Margaret Rossiter: Life sometimes can get messy!


Margaret Rossiter: Life sometimes can get messy!

Margaret Rossiter

As we all learn, sooner or later as we grow up, life can occasionally get messy! Normally, it just jogs along, sometimes happily, or boringly, or dully or comfortably, or even, now and again, exuberantly, but inevitably it will occasionally get messy: the juvenile broken-heart, the poor exam results, a row with a friend.

And then in young adulthood it can get seriously messy: the loss of a job, a life-threatening accident and the ultimate - the death of a nearest and dearest.

By then, we will have learned the definitive fact of life; that there is no guarantee of certainty; that life and certainties are mutually exclusive, the only exception being the fact of our destiny, death, which sensibly we do not dwell on often and stave it off as long as possible.

So most of us jog along, too busy with earning a crust, rearing a family, holding down a job, getting the meals. We get on with it, and that is good for our mental health. Some are troubled by it, and some even entertain this fact of life as a sort of gloomy self-fulfilling prop, like my old curmudgeonly great-uncle Jack, the secret object of stitches of laughter in our family. He always saw catastrophe around every corner, some dire misfortune ready to pounce. “’Tis like this,” he would say, “if I had three ducks two of them would surely drown!” (He died in his bed aged 98, and none of his prognostications ever caught up with him).

All of this train of thought has been prompted by the recent verdict by an Irish Judge in rewarding compensation to a woman who claimed that she was terminally ill because of some discrepancies in relaying to her the results of a Cervical Cancer Smear Test. She is, we are told, amongst more than 200 women who are making similar claims, and who are in a long queue for hearing in our Irish courts, in which, from the judgements which have already been made, the compensation involves millions of euro.

In his judgement in this most recent case, the Judge seemed to set the criterion for Smear Tests, where possible anomalies might appear to arise, as continued examinations until a certainty is achieved. And the question has been raised as to whether, in some cases, and there may be very few, this level of certitude is achievable. Since this judgement may set a precedent, it would appear to be significant in some of the claims which are now listed for court hearings.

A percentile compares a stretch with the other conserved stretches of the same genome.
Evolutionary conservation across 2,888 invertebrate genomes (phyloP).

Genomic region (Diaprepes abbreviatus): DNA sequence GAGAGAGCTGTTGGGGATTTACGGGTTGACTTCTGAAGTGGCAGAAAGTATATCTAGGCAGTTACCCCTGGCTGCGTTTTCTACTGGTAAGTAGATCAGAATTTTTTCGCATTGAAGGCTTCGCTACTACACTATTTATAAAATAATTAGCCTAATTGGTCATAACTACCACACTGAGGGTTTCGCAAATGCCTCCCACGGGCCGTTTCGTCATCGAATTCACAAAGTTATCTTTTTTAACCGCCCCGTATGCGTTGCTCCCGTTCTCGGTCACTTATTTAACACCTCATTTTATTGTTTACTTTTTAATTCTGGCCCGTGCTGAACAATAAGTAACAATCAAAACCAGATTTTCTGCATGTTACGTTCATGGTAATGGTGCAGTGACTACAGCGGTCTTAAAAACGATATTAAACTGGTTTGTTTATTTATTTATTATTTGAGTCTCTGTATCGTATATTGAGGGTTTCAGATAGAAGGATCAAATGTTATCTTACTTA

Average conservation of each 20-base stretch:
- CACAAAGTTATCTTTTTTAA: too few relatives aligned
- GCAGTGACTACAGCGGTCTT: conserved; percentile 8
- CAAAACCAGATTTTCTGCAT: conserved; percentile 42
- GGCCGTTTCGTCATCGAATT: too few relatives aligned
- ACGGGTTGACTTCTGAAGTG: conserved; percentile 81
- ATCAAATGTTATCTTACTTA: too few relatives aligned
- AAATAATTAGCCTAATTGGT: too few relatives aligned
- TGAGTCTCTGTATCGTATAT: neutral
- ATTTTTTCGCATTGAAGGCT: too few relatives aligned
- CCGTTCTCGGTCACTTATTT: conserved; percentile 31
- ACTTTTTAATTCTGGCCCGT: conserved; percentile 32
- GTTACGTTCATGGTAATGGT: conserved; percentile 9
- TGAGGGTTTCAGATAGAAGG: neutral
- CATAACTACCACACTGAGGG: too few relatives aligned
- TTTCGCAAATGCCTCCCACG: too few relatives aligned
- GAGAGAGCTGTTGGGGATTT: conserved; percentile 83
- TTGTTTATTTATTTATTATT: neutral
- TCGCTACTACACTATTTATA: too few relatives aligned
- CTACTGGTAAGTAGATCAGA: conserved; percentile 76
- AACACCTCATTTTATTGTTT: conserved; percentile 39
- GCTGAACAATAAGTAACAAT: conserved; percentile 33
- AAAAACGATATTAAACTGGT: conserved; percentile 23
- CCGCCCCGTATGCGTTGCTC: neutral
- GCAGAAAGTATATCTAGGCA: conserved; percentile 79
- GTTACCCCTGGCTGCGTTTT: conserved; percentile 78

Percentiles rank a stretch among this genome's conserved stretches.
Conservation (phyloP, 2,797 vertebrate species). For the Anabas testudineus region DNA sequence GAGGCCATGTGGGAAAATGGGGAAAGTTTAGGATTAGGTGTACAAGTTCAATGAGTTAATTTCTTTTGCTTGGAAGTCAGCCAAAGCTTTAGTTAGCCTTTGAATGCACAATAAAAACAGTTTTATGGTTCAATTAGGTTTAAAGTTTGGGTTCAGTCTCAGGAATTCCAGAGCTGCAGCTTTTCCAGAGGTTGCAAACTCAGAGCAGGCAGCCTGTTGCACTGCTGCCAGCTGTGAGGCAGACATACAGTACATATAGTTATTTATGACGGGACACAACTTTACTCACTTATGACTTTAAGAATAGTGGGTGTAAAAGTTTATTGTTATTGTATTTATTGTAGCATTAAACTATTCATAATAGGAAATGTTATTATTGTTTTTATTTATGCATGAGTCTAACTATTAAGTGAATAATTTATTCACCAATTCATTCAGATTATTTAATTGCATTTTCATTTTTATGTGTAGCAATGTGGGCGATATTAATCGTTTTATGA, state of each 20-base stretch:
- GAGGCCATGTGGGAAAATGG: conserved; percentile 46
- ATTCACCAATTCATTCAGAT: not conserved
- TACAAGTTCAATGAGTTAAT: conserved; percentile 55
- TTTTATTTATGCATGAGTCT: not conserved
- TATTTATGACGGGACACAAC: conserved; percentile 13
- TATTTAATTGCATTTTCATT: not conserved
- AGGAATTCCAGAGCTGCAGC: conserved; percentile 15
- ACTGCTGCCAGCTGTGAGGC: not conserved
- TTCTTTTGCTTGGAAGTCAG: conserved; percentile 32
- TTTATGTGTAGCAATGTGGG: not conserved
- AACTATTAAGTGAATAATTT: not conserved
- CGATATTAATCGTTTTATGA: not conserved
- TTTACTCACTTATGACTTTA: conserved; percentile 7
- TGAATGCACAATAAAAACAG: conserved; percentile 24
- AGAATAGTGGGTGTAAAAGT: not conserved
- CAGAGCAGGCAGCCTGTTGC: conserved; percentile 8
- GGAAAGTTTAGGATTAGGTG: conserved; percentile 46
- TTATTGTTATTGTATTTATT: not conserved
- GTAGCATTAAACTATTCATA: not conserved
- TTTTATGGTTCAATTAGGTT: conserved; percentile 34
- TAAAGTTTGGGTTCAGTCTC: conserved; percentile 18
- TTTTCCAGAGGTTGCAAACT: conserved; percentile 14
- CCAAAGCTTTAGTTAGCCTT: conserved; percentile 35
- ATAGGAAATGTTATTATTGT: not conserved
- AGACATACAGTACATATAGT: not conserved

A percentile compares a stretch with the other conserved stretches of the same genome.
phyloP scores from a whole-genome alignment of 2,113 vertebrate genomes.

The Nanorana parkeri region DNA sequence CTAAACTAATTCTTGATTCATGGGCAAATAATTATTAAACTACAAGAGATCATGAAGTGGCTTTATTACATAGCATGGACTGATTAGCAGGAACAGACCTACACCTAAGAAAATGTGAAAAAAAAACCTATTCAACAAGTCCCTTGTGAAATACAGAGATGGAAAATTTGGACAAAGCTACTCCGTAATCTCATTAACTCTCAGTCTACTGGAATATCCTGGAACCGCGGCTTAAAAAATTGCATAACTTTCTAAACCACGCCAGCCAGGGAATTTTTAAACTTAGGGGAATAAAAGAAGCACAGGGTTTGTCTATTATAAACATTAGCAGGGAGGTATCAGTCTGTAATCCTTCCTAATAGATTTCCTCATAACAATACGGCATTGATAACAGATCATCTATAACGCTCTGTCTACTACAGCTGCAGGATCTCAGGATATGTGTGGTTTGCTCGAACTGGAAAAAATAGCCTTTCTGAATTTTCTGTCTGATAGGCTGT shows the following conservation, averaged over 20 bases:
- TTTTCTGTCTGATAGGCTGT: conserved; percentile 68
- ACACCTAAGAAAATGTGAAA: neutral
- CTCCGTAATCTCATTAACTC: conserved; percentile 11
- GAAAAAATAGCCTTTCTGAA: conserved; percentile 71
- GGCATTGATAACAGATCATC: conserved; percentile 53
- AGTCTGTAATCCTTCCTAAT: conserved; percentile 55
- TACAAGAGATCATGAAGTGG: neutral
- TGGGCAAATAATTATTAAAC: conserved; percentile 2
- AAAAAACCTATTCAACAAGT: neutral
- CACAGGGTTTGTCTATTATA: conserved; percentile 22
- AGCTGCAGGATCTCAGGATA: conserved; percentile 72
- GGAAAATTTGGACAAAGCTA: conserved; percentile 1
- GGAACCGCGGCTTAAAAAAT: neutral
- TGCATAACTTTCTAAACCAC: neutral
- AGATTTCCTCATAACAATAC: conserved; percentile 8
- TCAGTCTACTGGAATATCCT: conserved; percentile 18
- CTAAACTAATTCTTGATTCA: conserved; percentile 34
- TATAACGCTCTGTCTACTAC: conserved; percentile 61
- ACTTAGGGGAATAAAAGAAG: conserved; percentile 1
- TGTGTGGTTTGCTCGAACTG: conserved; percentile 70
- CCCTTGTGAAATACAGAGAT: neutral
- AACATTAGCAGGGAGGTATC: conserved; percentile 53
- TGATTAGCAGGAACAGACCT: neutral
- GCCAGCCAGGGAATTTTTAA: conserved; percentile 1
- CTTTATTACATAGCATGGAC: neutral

(This case would seem to be distinct from some of the cases now under investigation where failures in communicating the results are alleged to have contributed to delay in treatment).

Although medicine has made extraordinary advances, and all of us, ordinary people, now enjoy the benefits of such advances and are living healthier longer lives, even the most accomplished expert in science and medicine, would not claim that the ultimate in knowledge of the human body has been achieved.

There is the old saying, which still holds elements of truth, that any doctor can give a certificate of death but none can give a certificate, an absolute guarantee, of life.

While we know that life depends on the proper and integrated functioning of our various bodily organs, the actual identification of what constitutes life itself has defied even our more celebrated philosophers. Some of us, who hold a religious faith, believe it is God-given.

In the specific debate about the operation of Cervical Smear testing, and the legal imperative of absolute certainty, there is now a direct challenge to the experts. From experience it seems that tests give results which have been labelled False/Positives and False/Negatives. The interpretation of these results lies with the experts.

And we are now so fortunate to have experts of extraordinary learning, experience and skill, but they are subject to the limitations of what we know about life, what makes it tick, unexplained and unpredictable mutations, the reactions which the course of any illness can take, even in extremely rare cases. (There is even that extraordinary phenomenon of that which we call “a miracle”). And overall there lies the dilemma of what might be probable or what might be possible, superseded by human fallibility.

It has been conceded that the current debate on testing, and the inquiries as to how information may have been passed on to the participants, that the fundamental value of the process itself has been undermined. It appears that much of this has been carried out on a contractual basis by laboratories based overseas. Faced with astronomical claims, it seems that these laboratories no longer wish to renew their contracts with the HSE. At the same time, insurance companies are refusing cover, or imposing premiums which are totally prohibitive.

So, if the scheme is to continue, it will ultimately become the sole responsibility of our money- eating, dysfunctional HSE, under whose auspices, a bed in a proper ward is no longer certain for the seriously ill, except via a long sojourn in a noisy corridor.

At the present time, the legal eagles are circling. We are creating tragic, and apparently, doomed millionaires. But are we also dismantling a service, which, for all its alleged faults, is a most valuable tool for saving the lives of young women?

As I said, sometimes, life gets messy…..